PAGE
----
So, What’s going on then?

Real photographs, real film, mechanical camera thingy. Ay? Why?

OK, I’ve been thinking about this: it seems there are at least three things going on here. Three scams. Three cons. Three lies.

There’s the illusion of choice, there’s “democratisation” and there’s the delusion of perfectibility.

Consumer capitalism is predicated on the pivot of choice: you CAN buy this (can’t you? — look at this ad, this promo, this review) … or not. If you don’t buy; that’s your choice. Whether you can actually afford it is neither relevant nor irrelevant it is simply not acknowledged, accepted or even recognised … no other alternative exists.
So — I cannot afford a better camera but I can afford A camera and a lot of people can’t. End of.

To make images as memorable, meaningful and powerful; as engaging, exciting and charming; as art-historically engaged, culturally hip and politically pointed; as nuanced, as subtle and as emotionally engaged, as THEY do, all you need to do is: be true to yourself and buy our best kit.
You must not listen to the old fogies who tell you that there are technical camera skills you need to acquire, art history you need to study, people skills you need to hone and a socio-environmental-political stance you need to at least start to define. Not to mention the practice you need to put in, practice and show and listen (and sometimes reject or ignore what they say) and then listen again and do it again and loop round and round and round and so on and on and so on.
And who is this self we are supposed to be true to — do you know? I don’t. And I really don’t care.
But we can do this shit without buying anything at all. Bastards we are and we can learn and get better.
And sometimes just take a picture with a “different” camera in exactly the same way way we might with our bloody phone.

Then there is the perfect prime: the lens that can …
The perfect camera that could … or at least a better one …
There is always the plastic surgery that might …
The mind-fullness that … the wellness … the fitness … the will … ah, the will. The will to get x, to take y, to claim my birthright as a Randian Übermensch … or to just be a slave to a system that drip feeds us answers and solutions to our dreams and fears and cravings … or is it Soma.
When you send a film away, as we always used to, unlike the professional who always kept control, other people make all the decisions that are left and they don’t edit, they don’t choose but do choose how to print, how to maximise the information, how to present the “idea” — we’re left with a fait accompli — and does that leave us any less autonomous, empowered or embodied? Like we’re caring about this?
They are so focused on the con and the take and the rewards that they don’t have the time to worry about this shit, never mind the consequences. Would you, would I?

So we can say no.
We will use the tools we have at our disposal. And we will learn their limitations and their joys. This camera was really quite good when I was a kid and it still is. Ansel Adams couldn’t dream of … oh yes he could … and digital is just beginning to … and is this really what matters when we start to contextualise with Instagram and Flickr and Facebook and whatever … Whatever. If you speak with an accent is what you say any less valid?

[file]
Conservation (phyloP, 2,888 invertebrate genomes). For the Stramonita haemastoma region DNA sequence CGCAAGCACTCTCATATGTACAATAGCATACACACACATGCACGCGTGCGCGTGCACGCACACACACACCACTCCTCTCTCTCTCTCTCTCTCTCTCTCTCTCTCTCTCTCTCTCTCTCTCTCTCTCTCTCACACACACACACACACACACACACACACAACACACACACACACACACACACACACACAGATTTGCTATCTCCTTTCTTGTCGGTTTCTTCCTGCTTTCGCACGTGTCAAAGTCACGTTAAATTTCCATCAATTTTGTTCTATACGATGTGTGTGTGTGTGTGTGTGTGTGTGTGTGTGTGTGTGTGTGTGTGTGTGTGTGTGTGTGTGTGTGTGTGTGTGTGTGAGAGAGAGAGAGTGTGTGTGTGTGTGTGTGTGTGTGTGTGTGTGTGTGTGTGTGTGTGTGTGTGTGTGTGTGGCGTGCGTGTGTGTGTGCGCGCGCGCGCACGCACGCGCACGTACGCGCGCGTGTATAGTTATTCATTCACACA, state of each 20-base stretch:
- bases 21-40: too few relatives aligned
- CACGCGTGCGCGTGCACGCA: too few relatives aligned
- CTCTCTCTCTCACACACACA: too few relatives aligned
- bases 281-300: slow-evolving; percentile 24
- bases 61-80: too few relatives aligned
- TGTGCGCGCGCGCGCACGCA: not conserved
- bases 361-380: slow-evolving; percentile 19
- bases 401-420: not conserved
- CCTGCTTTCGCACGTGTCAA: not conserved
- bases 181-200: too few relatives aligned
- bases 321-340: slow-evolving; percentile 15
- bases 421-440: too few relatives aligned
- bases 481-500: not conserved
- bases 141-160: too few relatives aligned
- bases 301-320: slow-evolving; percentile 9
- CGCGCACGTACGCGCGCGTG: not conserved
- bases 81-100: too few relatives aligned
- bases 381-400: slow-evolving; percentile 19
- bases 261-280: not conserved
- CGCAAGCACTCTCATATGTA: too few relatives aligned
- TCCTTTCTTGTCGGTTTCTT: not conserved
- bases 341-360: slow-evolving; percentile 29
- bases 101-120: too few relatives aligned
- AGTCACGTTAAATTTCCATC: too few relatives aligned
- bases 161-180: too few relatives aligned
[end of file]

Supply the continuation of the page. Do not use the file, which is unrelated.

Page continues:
Oh, and there’s something else too, alluded to in the way I scanned the photographs: they’re things, in the world, in our world, touchy feely lovely things we can hold in our hands, interrogate and, if we want: put on the wall — they are ours.

And we will tell our friends and our families our own stories.
And we will tell you to fuck off.

Time slip

n mohican
click to enlarge

The Last of the Mohicans.

I’m in lurve … with a camera … sheesh. That is soooooooooo sad.

And it’s Fox Talbot’s 217th birthday too … ta da! And he was a very contemporary knob too, oh well — bastard child of Paul McCartney and Adobe Systems. A few weeks ago we went out with an old Zeiss Ikon Nettar (a gift from my mother-in-law with film courtesy of my mother — ah, more inter-generational slippage) to see how well it worked … if it worked at all …

click to enlarge

And then sent the films off and waited and waited and waited … like in the olden days …

And after an eternity, they came back; beautiful silvery things that they are.
These are pretty rudimentary scans but …
Now I might just dig out that enlarger that lurks somewhere beyond the event horizon of our garage.
I need to guess better at focusing, need to increase the exposure and need to frame tighter but OMG, they’re lovely.

click to enlarge

Slow food, vinyl and now this … be riding around on a steel fixie next, getting tattoos and doing some authentic artisanal disrupting clone shit. Errr, no.
Fair enough, so what the fuck is it?
They have a strangely hypnotic quality — I, at least, can look at them for so long, exploring in a way that I don’t do on screen.
The frame, and perhaps the square format, makes you feel like you’re looking through a portal into … somewhere else. Not AT something and not the past but some other dimension.
Technically, there’s no visible grain, absolutely continuous tones that make them look almost liquid and a pretty shallow depth of field that seems closer to our roving attention.

click to enlarge

Well, anticipation helps and weirdly — not being able to choose, edit or alter them perhaps makes you make different choices when you take them. Certainly the little time in setting the camera up before each shot helps you to focus too.
The square frame, so different from wide screen, the black and white, so different from super saturated digital, both obviously set them apart from the everyday but it almost feels as though I didn’t take them … strange.

So much more to explore.
When the bloody rain stops.